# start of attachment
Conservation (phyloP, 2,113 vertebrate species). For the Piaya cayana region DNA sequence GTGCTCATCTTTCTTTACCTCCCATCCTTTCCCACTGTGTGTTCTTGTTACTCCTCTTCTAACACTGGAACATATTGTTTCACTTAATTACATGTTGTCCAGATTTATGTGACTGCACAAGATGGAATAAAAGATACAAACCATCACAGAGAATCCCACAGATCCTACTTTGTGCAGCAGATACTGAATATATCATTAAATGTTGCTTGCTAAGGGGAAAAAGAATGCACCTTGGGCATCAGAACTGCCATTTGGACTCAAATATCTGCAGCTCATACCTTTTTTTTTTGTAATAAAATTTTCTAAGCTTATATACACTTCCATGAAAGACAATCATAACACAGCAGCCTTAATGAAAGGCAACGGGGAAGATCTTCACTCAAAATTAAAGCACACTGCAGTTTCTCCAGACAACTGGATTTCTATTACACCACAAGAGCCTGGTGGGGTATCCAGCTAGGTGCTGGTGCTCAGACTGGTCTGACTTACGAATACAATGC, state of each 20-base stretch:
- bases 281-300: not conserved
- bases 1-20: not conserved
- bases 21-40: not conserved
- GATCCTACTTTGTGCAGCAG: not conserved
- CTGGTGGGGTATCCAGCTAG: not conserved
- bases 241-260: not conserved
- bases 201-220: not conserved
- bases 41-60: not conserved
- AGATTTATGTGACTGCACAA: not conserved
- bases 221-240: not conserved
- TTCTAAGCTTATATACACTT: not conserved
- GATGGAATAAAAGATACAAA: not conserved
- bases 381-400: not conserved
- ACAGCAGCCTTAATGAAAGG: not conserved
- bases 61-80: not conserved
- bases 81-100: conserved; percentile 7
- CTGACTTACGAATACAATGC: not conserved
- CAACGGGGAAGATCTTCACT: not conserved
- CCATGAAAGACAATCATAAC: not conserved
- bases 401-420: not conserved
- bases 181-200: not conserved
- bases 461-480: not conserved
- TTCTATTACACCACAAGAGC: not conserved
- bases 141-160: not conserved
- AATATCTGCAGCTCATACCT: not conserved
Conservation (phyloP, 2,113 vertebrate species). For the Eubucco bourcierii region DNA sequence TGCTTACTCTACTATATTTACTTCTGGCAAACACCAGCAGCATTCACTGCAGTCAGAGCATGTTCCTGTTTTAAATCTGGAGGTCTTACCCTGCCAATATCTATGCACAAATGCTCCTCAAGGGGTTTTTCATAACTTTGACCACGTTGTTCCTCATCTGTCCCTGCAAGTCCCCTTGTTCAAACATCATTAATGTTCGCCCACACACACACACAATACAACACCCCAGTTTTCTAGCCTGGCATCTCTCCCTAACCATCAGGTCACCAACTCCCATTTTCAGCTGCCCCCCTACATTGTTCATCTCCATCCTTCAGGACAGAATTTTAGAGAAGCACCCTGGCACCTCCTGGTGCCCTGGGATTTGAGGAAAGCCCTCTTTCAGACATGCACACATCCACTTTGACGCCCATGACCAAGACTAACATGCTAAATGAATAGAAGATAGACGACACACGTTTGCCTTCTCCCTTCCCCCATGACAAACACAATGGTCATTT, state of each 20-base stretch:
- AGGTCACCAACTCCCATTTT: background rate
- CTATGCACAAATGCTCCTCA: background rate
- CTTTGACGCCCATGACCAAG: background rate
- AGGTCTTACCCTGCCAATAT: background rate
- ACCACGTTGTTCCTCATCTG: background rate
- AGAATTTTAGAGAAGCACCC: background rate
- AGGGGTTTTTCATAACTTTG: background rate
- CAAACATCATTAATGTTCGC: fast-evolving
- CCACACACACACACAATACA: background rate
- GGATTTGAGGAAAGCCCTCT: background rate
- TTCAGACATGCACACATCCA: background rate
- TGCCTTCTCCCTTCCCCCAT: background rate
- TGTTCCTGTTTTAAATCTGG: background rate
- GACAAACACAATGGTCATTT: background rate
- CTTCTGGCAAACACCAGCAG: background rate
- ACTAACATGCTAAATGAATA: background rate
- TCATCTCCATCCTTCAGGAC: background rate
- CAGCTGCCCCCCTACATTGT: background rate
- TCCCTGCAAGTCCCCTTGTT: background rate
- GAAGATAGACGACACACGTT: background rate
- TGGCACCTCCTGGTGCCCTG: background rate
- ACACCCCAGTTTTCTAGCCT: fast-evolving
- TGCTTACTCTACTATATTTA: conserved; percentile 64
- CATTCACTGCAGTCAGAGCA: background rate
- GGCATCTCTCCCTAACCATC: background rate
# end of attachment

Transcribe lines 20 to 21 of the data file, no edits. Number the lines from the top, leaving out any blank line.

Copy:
- CCATGAAAGACAATCATAAC: not conserved
- bases 401-420: not conserved